The Bank of England’s proposed digital pound: what does it mean? - EVENING STANDARD
The Bank of England has begun a consultation on the introduction of its own digital pound as it seeks to gain a foothold in the unwieldy world of cryptocurrencies and stablecoins.
The consultation, which has been launched in conjunction with the Treasury, sets out proposals on how the digital currency would operate and invites businesses and members of the public to review its design and implementation.
Is the Bank of England creating its own cryptocurrency?
No – the Bank is clear that it is not seeking to make its own cryptocurrency. Crypto coins like Bitcoin are viewed by the bank as highly speculative and not a substitute for what are known as fiat currencies – currencies issued by central banks.
Instead, the Bank says it is seeking to make something similar to stablecoins. A stablecoin is like a cryptocurrency but its value is pegged to a real asset, for example, to the price of a commodity like gold or to existing fiat currencies like the dollar.
This means the value of the digital currency will move in line with the value of the pound – instead of moving wildly up and down compared to the pound, as Bitcoin has done over the past year.
When will the digital pound launch?
A final decision has yet to be made on whether the digital pound will go ahead. If it does, it’s not expected to be launched until towards the end of this decade.
What will it be used for?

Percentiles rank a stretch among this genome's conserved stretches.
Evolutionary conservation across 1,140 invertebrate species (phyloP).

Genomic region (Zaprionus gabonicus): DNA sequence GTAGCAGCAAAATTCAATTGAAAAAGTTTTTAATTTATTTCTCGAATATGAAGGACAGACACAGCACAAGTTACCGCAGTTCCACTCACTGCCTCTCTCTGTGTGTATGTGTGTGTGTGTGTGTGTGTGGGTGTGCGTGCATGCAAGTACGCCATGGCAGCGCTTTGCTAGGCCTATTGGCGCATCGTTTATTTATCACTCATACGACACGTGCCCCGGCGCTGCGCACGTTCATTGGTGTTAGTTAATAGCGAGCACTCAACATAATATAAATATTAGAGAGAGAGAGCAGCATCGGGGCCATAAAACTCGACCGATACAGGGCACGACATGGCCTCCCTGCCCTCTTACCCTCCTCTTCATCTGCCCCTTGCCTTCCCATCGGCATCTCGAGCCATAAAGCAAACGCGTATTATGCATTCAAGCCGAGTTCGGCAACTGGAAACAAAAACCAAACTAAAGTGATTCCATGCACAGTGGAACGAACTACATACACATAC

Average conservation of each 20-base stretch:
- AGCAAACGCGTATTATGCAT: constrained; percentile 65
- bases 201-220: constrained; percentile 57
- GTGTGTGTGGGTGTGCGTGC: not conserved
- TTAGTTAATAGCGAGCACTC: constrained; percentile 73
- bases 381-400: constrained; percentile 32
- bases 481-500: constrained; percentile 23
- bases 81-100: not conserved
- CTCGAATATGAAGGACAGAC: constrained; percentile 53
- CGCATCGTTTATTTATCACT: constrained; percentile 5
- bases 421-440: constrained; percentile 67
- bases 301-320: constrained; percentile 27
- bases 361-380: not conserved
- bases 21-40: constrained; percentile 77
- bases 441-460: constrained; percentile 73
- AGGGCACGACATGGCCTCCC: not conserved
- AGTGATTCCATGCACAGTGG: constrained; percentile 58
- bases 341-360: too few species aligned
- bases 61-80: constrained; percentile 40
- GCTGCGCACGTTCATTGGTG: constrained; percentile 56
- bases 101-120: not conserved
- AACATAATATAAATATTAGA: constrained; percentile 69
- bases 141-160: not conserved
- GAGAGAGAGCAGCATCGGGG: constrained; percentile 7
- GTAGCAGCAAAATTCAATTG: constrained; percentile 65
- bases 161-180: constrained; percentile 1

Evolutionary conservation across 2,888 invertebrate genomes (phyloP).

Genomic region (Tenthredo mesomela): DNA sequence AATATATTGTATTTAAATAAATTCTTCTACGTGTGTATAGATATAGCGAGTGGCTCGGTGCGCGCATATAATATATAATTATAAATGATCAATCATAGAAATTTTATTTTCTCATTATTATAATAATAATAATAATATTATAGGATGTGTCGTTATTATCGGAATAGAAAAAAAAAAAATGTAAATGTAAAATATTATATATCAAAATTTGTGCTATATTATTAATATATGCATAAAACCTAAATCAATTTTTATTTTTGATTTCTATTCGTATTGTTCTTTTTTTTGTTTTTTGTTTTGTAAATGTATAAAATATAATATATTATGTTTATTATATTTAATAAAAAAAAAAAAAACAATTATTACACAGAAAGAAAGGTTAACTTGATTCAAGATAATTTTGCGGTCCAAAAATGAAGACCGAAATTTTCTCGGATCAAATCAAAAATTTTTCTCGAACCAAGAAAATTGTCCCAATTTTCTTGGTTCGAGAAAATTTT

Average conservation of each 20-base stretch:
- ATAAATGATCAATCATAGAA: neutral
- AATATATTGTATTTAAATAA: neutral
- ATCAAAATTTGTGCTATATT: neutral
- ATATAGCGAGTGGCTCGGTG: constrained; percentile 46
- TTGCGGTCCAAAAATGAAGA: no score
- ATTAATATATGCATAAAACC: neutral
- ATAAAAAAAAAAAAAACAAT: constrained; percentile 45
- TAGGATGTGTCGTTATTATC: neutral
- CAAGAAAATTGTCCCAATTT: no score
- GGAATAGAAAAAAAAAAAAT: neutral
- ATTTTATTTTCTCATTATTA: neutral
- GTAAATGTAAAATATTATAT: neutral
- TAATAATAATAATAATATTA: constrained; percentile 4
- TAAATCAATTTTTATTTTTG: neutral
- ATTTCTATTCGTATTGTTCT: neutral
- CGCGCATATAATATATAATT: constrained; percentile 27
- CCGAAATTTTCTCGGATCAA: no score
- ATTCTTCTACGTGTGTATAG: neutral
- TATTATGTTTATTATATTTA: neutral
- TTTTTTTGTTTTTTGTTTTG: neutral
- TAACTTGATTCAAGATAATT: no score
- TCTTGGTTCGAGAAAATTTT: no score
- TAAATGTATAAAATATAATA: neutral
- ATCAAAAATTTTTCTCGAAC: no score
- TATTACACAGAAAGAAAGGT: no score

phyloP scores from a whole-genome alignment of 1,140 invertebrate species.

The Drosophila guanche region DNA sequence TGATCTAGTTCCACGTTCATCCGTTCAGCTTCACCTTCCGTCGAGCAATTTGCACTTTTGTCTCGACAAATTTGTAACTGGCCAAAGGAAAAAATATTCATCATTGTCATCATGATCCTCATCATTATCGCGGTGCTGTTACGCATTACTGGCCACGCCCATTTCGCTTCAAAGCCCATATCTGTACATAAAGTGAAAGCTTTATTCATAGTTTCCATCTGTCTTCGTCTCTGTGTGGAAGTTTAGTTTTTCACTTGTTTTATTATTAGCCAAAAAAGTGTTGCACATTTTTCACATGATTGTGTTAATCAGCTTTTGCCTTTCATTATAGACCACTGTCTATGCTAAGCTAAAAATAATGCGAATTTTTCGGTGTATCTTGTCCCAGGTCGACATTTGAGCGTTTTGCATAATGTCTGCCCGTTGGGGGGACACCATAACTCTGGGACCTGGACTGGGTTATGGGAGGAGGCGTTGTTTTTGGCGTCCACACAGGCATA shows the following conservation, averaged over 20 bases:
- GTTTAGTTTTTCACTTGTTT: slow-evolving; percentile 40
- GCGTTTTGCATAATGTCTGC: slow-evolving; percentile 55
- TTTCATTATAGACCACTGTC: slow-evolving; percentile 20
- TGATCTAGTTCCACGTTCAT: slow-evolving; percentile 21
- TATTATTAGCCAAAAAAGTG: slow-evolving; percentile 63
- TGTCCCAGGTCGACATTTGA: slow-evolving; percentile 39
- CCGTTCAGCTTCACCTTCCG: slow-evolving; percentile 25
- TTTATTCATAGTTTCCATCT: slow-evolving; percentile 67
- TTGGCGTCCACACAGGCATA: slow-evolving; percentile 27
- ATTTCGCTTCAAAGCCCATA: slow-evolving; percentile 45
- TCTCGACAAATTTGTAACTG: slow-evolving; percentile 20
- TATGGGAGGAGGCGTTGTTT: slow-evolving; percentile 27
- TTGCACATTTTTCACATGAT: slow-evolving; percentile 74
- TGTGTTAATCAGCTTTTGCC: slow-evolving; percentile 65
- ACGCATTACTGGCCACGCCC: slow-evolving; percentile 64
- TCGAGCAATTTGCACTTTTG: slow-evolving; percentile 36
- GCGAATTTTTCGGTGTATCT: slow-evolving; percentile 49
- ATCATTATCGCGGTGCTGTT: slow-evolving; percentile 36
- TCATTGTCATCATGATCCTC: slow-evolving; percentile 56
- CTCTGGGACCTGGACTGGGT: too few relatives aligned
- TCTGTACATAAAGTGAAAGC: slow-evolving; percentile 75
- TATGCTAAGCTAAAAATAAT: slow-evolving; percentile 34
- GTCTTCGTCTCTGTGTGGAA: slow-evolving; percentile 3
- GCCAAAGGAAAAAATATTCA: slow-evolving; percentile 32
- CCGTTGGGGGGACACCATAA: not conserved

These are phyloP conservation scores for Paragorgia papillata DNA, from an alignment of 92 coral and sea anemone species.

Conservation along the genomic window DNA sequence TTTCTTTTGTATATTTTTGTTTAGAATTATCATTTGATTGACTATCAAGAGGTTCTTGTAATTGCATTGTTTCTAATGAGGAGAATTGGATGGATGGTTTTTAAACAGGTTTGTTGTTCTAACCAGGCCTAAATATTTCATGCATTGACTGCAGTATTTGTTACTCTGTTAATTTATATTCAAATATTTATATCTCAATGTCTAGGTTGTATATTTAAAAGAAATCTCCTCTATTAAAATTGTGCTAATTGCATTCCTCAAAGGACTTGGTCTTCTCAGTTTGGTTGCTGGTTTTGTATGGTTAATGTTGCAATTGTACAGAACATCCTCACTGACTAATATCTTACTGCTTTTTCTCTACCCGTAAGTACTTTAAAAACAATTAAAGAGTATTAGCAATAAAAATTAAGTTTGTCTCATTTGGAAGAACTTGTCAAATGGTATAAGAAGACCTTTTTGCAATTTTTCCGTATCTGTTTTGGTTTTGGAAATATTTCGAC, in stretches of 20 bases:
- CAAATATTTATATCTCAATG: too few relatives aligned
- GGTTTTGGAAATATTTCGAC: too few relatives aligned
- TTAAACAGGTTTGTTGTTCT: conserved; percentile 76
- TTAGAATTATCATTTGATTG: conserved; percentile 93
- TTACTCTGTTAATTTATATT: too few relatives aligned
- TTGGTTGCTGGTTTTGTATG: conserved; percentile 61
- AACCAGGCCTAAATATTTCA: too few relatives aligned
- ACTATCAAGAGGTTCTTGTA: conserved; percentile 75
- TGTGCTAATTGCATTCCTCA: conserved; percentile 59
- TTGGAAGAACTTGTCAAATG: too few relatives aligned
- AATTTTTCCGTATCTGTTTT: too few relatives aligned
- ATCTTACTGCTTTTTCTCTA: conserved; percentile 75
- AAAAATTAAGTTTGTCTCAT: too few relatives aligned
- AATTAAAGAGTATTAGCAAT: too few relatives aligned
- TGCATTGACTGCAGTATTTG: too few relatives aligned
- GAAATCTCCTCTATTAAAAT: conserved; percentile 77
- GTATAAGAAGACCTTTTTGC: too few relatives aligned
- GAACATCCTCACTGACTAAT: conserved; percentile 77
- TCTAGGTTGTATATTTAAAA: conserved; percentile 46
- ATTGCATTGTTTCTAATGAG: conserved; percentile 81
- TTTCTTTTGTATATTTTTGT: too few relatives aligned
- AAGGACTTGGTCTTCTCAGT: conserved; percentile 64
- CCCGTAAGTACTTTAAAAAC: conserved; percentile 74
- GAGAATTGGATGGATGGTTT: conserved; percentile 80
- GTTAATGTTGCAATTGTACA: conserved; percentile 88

The Bank of England says the user experience for the digital pound will be virtually identical to making payments online today, so it could be used for things like buying stuff off Amazon or Facebook marketplace using a smartphone. Where it will differ though, is the Bank said it can’t be used to earn interest, and at least initially there will be limits on how much each individual can own, so on that basis it’s unlikely to replace traditional bank accounts any time soon.
Will it replace cash?
No – at least not in the short term. The Bank of England says the introduction of the digital pound is designed to complement existing types of payments like cash, rather than replace them. Usage of the digital pound is expected to be small initially, but if adoption becomes widespread, it could overtake the number of transactions made by cash.
How will it differ from other coins?
Unlike cryptoassets and stablecoins, the digital pound would be issued by the Bank of England and not the private sector.
According to the Bank, this means that it will have intrinsic value and not be volatile, unlike unbacked cryptoassets as there would be a central authority to back it.
Could it improve financial stability?
The Bank could be concerned that, without a central bank digital currency, digital payments could move towards stablecoins issued by private companies. These coins may be pegged to a currency like the pound but if something happens to the company or the way the coin is managed, that could spook investors, leading to a run on the coin and the collapse of the company, causing individuals and businesses to lose money and threatening the stability of the pound.
Instead, a digital currency issued by the Bank is much less likely to collapse and can be relied upon by individuals and institutions.
Are other central banks planning on launching similar products?
Yes – the US Federal Reserve and the European Central Bank are also considering proposals to launch their own digital currency for the dollar and the euro. Though they are both no closer to launching one than the Bank of England is.